You have no doubt heard that excess fat, corn syrup, sugary drinks and high-fructose, high-starch diets will boost your belt line and add pounds to your physique. Well, according to a recent study, if you’re a woman there’s another way to tilt your scales: Just remain vitamin D deficient.
Kaiser Permanente, which conducted the study that was published online recently in the Journal of Women’s Health, tracked more than 4,600 women aged 65 and older for about 54 months. Researchers with the company found that women who had lower levels of vitamin D in their blood gained about two pounds more than women who maintained adequate levels.
Doesn’t sound like much of a big deal, right? Well, maybe not at first blush, but over time, it could definitely make more of a difference, researchers said.
“This is one of the first studies to show that women with low levels of vitamin D gain more weight, and although it was only two pounds, over time that can add up,” study author Dr. Erin LeBlanc, an endocrinologist and researcher at the Kaiser Permanente Center for Health Research in Portland, Ore., said.
Vitamin D, which has been labeled the “sunshine vitamin” because most Americans get it from the sun, works to maintain stronger bones and muscles by encouraging the absorption and metabolism of both calcium and phosphorus. It also keeps our nervous system healthy.
By far, the sun’s rays are our primary source of vitamin D, but it can also be found in milk/dairy products, fatty fish and food items “fortified” with it, such as cereals and some juices. It also comes as a supplement.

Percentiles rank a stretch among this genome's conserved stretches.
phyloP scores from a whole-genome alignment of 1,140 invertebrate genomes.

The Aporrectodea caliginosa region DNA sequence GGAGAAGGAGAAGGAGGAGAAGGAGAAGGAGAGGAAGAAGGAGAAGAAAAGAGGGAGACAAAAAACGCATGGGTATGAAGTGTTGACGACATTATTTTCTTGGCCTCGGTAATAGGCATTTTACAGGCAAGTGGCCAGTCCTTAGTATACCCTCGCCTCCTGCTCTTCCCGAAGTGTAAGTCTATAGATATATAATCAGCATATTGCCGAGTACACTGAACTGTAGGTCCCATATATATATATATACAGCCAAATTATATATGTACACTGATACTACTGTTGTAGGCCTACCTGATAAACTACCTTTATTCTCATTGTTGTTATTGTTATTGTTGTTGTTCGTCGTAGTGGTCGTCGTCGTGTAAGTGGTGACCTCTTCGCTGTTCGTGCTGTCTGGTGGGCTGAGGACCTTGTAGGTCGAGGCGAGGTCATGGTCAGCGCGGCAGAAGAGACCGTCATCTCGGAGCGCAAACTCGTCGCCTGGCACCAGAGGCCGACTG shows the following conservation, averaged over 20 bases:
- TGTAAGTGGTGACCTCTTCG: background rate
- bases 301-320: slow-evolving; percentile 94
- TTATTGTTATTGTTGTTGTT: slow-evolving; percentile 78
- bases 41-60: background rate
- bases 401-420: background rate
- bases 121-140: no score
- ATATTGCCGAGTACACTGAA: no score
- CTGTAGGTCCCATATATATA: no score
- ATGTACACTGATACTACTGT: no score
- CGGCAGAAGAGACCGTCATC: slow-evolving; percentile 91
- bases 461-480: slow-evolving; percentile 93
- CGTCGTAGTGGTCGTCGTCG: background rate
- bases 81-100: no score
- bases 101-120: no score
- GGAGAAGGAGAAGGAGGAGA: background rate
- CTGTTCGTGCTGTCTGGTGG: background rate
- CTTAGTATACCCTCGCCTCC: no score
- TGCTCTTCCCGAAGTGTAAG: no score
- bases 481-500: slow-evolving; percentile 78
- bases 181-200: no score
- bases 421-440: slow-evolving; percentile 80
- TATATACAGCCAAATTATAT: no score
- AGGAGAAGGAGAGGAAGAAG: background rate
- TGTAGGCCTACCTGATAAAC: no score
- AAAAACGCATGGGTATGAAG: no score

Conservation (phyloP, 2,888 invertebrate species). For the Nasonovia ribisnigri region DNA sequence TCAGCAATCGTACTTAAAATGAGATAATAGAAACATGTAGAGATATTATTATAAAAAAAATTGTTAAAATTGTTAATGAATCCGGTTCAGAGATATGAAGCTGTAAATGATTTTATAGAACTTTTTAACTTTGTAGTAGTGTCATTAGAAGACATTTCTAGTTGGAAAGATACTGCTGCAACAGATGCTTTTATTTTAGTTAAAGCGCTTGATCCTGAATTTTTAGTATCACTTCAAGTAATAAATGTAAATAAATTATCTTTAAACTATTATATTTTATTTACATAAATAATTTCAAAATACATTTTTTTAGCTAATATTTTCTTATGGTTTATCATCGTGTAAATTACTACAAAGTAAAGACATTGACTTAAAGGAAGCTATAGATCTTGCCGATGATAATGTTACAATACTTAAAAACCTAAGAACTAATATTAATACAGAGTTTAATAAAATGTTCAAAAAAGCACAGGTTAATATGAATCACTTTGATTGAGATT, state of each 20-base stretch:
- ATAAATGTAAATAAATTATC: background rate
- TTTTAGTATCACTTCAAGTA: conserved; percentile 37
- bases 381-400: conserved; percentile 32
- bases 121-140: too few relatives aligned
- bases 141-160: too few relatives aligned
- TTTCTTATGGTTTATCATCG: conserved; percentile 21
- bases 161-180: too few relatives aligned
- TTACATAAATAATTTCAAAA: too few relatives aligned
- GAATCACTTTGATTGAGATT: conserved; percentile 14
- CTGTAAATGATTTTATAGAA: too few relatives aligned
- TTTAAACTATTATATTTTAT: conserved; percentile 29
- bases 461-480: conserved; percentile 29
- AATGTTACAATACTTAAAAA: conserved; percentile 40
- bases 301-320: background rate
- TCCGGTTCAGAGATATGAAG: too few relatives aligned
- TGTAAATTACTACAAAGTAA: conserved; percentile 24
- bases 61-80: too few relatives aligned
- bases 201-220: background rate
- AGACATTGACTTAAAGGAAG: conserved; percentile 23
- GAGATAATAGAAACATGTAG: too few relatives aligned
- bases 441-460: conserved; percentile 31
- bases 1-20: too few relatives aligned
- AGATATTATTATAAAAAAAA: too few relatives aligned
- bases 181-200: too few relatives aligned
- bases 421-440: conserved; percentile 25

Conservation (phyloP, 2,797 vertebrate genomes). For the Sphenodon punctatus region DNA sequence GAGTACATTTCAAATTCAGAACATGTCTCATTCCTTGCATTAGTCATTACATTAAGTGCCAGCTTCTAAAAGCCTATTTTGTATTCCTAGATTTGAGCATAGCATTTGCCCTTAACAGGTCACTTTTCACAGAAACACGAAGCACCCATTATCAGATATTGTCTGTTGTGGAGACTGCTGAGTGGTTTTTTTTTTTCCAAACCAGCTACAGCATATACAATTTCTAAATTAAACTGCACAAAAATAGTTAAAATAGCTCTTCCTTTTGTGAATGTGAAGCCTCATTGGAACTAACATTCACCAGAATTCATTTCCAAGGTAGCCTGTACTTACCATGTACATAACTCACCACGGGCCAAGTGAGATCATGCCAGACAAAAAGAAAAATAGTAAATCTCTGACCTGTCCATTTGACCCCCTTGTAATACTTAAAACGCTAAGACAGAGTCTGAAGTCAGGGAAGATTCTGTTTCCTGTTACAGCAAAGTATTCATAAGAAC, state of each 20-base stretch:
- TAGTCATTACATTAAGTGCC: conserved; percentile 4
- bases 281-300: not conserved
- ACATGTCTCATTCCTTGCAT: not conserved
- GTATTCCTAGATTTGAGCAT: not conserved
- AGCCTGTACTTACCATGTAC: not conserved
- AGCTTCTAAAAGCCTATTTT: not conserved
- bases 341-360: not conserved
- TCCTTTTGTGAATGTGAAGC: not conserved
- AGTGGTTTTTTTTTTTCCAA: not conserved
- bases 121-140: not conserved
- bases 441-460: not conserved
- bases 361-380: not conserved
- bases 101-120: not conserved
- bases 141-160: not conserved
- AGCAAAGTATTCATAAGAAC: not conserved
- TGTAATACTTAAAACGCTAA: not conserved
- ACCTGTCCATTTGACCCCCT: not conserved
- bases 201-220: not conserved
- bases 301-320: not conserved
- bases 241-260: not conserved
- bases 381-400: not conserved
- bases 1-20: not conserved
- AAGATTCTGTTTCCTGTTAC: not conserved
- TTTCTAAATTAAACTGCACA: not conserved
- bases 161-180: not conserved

Despite all of these sources, however, earlier research has found that women – and older women, especially – tend not to get enough vitamin D.
The Kaiser study, for example, found that nearly 80 percent of the women researchers tracked were not getting enough vitamin D – from any of the many sources. Scientists concluded that, since the sun is the vitamin’s primary source, it was possible that older women don’t spend enough time outside. It could also mean they have a poor diet, researchers concluded.
LeBlanc said the study was conducted among older women who weren’t necessarily trying to lose weight, though some did as a natural result of aging. The study found that about 60 percent of the women remained at a stable weight while 27 percent lost more than five percent body weight while 12 percent gained more than five percent of their initial body weight.
“Our study only shows an association between insufficient levels of vitamin D and weight gain, we would need to do more studies before recommending the supplements to keep people from gaining weight,” she said. “Since there are so many conflicting recommendations about taking vitamin D for any reason, it’s best if patients get advice from their own health care provider.”
An earlier study conducted by researchers at the University of Minnesota, whose results were published in 2009, found a similar link between sufficient vitamin D levels and weight loss.
“Vitamin D deficiency is associated with obesity, but it is not clear if inadequate vitamin D causes obesity or the other way around,” said the study’s lead author, Shalamar Sibley, MD, MPH, an assistant professor of medicine at the University of Minnesota. “Our results suggest the possibility that the addition of vitamin D to a reduced-calorie diet will lead to better weight loss.”
In that study, researchers wanted to know whether baseline vitamin D levels before beginning a calorie-restrictive diet would affect subsequent weight loss. The results? On average, researchers found that pre-diet vitamin D levels were accurate at predicting weight loss.